A defamation case by businessman Denis O'Brien over an article in the Irish Daily Mail in January 2010 is under way at the High Court.
Mr O’Brien is claiming the article, about his appearance in RTÉ news reports on the relief effort after the earthquake in Haiti, accused him of hypocrisy motivated by self interest.
The Daily Mail is denying the article was defamatory.
Mr O’Brien said Paul Drury's column in the paper was nasty, spiteful and offensive.
He believed it was a malicious attack, suggesting he had used the disaster in Haiti as a PR exercise.
Mr O’Brien today outlined the scenes of devastation he witnessed in Haiti and his efforts to help Digicel staff and others after the disaster killed more than 300,000 people.
He said he spent less than ten minutes in the company of RTÉ reporter Charlie Bird in the aftermath of the 2010 earthquake.
He said comments in the article that he "kept popping up" in RTÉ reports indicated the journalist knew nothing about what was going on in Haiti.
Mr O'Brien said he was not thinking about the Moriarty Tribunal in the weeks and months after the earthquake.
Suggestions that he was using it as a public relations exercise could not be further from the truth, he said.
Describing it as a crescendo of nastiness towards the end of the article, Mr O'Brien said to suggest he was following Mr Bird around Haiti like a lap dog could not be further from the truth.
The article was offensive and insulting, he added.
Before the earthquake, he visited Haiti every five to six weeks and since the earthquake he has been there 59 times.
His was a different form of capitalism, which not only sought to make a profit but also invested in education and healthcare to try to improve a country, he said.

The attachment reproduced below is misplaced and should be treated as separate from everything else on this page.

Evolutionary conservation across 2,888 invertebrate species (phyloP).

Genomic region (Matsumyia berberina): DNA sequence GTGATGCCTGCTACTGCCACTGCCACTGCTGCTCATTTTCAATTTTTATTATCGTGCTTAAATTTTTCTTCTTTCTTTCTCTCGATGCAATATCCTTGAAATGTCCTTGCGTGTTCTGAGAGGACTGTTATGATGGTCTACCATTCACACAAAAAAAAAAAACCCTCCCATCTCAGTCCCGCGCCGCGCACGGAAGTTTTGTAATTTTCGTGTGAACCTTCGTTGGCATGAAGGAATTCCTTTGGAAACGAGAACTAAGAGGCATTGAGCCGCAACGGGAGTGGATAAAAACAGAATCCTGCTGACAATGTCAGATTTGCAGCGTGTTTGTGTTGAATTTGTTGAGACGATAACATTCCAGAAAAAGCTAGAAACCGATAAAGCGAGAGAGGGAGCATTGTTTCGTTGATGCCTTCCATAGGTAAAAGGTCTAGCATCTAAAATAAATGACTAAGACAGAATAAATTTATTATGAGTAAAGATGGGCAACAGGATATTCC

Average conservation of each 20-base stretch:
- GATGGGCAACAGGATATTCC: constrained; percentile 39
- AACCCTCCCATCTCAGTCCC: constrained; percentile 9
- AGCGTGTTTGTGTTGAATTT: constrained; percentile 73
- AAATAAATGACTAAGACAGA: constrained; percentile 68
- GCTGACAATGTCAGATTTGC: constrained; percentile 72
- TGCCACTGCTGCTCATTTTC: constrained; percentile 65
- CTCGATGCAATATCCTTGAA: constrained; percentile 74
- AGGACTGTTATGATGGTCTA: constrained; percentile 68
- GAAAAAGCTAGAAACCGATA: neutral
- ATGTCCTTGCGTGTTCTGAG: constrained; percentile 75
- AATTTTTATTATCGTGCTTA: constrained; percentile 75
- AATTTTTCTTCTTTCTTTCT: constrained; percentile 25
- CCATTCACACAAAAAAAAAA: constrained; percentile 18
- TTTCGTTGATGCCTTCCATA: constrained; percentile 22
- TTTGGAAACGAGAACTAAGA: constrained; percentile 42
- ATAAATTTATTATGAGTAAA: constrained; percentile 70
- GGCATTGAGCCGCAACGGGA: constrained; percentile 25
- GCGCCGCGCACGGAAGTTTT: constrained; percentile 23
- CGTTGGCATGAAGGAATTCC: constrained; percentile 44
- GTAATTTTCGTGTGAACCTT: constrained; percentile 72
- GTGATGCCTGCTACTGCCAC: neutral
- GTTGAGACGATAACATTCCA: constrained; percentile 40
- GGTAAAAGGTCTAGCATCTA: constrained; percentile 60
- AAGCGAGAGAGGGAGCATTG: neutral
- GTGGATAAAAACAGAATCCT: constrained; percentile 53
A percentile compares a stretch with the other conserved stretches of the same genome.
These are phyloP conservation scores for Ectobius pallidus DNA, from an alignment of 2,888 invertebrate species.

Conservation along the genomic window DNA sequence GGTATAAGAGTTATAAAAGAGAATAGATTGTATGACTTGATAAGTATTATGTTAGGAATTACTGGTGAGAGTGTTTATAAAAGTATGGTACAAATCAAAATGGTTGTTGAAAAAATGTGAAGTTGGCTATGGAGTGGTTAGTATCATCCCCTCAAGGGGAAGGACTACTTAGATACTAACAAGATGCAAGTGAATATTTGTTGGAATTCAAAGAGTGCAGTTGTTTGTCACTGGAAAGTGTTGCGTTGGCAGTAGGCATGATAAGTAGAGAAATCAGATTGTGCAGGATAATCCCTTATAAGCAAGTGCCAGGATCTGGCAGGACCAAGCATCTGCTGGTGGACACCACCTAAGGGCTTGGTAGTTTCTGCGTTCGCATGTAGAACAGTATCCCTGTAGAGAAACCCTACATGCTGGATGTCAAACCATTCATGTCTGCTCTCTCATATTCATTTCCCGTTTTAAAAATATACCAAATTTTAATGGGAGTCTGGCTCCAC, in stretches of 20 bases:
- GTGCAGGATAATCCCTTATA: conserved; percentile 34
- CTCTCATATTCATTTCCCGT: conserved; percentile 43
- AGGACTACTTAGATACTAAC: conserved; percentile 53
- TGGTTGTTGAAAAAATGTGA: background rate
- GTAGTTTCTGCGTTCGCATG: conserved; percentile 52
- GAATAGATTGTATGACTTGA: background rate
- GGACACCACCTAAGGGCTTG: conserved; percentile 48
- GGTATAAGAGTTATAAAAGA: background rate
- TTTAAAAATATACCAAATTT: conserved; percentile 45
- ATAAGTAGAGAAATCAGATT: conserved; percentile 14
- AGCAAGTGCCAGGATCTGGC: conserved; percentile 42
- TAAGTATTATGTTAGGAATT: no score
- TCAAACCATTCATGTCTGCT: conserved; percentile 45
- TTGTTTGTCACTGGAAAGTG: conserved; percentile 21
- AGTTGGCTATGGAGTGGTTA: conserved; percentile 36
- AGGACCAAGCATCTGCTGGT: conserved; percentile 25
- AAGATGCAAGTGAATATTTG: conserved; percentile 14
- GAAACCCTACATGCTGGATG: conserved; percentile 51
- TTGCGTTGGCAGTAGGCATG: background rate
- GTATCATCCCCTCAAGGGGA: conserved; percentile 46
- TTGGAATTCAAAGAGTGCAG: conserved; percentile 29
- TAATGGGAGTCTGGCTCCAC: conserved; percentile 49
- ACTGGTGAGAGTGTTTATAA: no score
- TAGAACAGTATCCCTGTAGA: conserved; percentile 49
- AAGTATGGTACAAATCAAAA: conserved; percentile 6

This, he said, was unlike other foreign direct investment, which "just robbed the place and did no good whatsoever".
He said the shocking part of this article, which commented on how his business interests operated in Haiti, was a lack of knowledge about economic development, he said.
As lines of the article were read to him he described one as "another box in the kidneys to criticise me for investing in a poor country".
In response to points made in the article that he had taken out a series of ads criticising the cost of the Moriarty Tribunal, including what tribunal lawyers spent, he said this was "childish fun" on his part.
Asked if he had any reason to disbelieve what the article contained was Mr Drury's opinion he said: "Well he wrote it, it must be his opinion".
He agreed that allowing someone to express an opinion was the basis of freedom of the press.
However, he said there were certain facts and research that could be done on which to base opinion.
He did not accept there was a very clear difference between an opinion piece and a news article.
Asked if it was not clear that comment pieces were generally beside the editorial, he said he did not know how a newspaper was put together, despite having significant business interests in media companies in Ireland.
He said the article was littered with mistakes and the tone of it was "smart arsed".